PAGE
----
After all, it was the CEO's idea, as a way to both save money and utilize the talents and institutional knowledge of the people who already worked at St. Joseph's. The strategic services team would not report to a management silo of any kind. Instead, it would lead process improvement teams or other specialized projects identified by the senior leadership team as ideal for a consulting engagement.
Walker, who had control over who came to the team, recruited people with diverse skills in quality, marketing, IT, and clinical analytics, among others.
"Everyone was the master of some skill, and there was not a lot of overlap," she says, adding that "we didn't know what areas we wanted at first."
With so many unknowns, Walker built gradually -- looking for people who had demonstrated a track record of flexibility and success.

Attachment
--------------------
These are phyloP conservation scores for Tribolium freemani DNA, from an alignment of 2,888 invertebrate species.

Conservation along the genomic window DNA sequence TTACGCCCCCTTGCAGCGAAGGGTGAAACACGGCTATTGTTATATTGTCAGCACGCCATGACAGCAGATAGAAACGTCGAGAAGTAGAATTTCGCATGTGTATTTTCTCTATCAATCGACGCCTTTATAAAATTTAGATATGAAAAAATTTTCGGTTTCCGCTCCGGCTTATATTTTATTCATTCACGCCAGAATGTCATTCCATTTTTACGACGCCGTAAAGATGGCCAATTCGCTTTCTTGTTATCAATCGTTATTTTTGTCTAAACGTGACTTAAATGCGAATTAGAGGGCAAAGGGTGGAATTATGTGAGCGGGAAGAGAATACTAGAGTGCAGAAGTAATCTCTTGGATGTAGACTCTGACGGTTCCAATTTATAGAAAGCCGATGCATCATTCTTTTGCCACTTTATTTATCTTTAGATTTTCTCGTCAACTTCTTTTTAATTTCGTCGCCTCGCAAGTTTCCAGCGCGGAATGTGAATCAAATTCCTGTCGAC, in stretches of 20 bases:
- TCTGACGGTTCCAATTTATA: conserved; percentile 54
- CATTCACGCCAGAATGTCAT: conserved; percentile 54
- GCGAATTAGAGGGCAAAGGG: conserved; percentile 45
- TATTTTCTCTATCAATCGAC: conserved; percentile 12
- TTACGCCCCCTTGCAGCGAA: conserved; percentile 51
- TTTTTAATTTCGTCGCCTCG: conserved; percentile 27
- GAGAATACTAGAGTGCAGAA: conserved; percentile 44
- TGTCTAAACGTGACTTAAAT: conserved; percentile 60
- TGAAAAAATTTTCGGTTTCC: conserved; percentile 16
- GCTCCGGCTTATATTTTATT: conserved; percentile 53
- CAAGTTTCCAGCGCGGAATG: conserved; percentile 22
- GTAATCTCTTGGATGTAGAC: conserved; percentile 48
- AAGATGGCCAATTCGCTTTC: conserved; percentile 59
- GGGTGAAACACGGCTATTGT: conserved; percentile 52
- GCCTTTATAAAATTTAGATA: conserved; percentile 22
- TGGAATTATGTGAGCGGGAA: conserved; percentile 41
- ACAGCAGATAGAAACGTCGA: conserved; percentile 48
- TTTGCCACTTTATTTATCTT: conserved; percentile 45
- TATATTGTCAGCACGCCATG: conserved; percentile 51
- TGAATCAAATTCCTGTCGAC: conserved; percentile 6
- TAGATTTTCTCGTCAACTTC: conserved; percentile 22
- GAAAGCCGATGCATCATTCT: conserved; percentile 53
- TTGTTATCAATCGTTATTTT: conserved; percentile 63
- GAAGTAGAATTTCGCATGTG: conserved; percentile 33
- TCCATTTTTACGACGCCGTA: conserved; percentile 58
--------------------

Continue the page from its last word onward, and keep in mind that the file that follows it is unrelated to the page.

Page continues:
"It was not so scientific -- we said we want people who could live with some ambiguity and who [would be] comfortable working on a finance project today and a marketing project tomorrow," she says. "We also wanted people who would be comfortable working under a much different leadership style."
She ended up with a 16-person team that could be deployed SWAT team-style to pressing strategic issues the system was likely to face. That was two years ago.